Brexit breaks: Where best now to holiday

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Now we've voted our way out of Europe, things have got a lot more complicated for we holiday-makers.

Our former friends in Spain, Portugal and Italy may no longer be as welcoming as we cross our name off future EU budgets.

Hot-air balloons over Cappadocia in Turkey

Hot-air balloons over Cappadocia in Turkey

And our “special relationship” with the US might not be much help to travellers whose pounds suddenly don’t go very far.

But fear not – there are still plenty of places for British sunseekers to visit.

Gibraltar

It’s like Spain but it’s not Spain. Gibraltar is a little bit of Britain in the Mediterranean. There will be plenty of sun, and the locals will have no problems taking your sterling – it’s the local currency too. Flights start from as little as £25 in the off season, with Monarch and British Airways both running the three-hour route. Perfect, if you don’t mind the marauding monkeys that are the real rulers of the Rock.

Lake Debar in Macedonia

Lake Debar in Macedonia

Turkey

We didn’t want to be part of any club that would have Turkey as a member, but now that we’re both on the outside looking in, maybe we can reconsider. Turkey is relatively cheap compared to European Mediterranean destinations and has plenty on offer, from the history of bustle of Istanbul, once the centre of the civilised world, to seaside nightlife in Kusadasi.

FYR Macedonia

Most of the more obvious tourist spots in the former Yugoslavia are off the cards – Croatia is in the EU, and picturesque Montenegro is close to joining. But Macedonia, which is tucked between Albania and Bulgaria, is still a possibility. It’s landlocked, so don’t expect sand between your toes, but it does have other charms. Byzantine, Ottoman and communist history combine on the streets of Skopje.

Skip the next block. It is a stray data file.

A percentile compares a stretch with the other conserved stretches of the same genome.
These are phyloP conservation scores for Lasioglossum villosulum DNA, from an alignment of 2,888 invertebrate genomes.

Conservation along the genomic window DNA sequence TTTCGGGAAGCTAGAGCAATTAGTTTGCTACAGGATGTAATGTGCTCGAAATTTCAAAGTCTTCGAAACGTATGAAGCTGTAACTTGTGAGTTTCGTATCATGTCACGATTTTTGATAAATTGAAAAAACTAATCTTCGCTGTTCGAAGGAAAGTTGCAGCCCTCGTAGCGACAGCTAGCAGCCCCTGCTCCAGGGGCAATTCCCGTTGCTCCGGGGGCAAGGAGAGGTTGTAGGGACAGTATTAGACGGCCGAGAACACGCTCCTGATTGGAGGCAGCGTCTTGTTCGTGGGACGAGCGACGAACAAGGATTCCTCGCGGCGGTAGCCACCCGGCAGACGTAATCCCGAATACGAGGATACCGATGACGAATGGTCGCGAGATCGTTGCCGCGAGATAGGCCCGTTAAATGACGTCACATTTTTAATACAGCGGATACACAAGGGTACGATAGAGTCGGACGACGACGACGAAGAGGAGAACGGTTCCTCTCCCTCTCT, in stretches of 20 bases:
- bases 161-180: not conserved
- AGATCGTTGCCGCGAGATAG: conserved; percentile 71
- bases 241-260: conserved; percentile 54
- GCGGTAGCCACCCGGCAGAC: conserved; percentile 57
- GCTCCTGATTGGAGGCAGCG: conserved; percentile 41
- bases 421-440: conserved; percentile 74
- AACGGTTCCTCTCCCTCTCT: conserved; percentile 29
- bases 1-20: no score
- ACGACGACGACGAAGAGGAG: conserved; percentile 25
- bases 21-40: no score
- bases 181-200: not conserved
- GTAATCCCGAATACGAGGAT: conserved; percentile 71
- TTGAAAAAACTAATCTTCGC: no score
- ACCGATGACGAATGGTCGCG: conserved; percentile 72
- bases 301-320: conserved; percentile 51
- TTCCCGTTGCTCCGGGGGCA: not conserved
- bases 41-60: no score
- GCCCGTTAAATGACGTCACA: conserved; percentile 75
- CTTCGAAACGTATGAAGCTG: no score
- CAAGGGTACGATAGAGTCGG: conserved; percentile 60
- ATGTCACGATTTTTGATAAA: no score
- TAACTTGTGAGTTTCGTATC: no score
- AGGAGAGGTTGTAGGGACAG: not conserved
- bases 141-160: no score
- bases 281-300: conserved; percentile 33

Reykjavik in Iceland

Reykjavik in Iceland

Iceland

It’s cold and forbidding, but it’s also outside the EU and, since the financial meltdown, not as expensive as it once was. There are direct flights from several UK cities, and the former fanciers of fermented shark now provide quite an exciting holiday experience. There are geothermal baths, otherworldly landscapes, and even a chance of seeing the Northern Lights. Just remember that it’s called Iceland for a reason. Temperatures normally hover around 12C in July. Perhaps leave it until after Euros!

The Falkland Islands

It might be remote, but it’s British. The Falklands, in the middle of the South Atlantic, is a nightmare to get to. Options are going from Chile for upwards of £600 or taking a non-commercial military plane from Oxfordshire for more than £2,000. Once there, go fishing or penguin-spotting: there are kings, gentoos, rockhoppers and macaronis, along with many other types of sea bird. Again, though, no sun: 9C is a good day in the summer.

Stanley in The Falkland Islands

Stanley in The Falkland Islands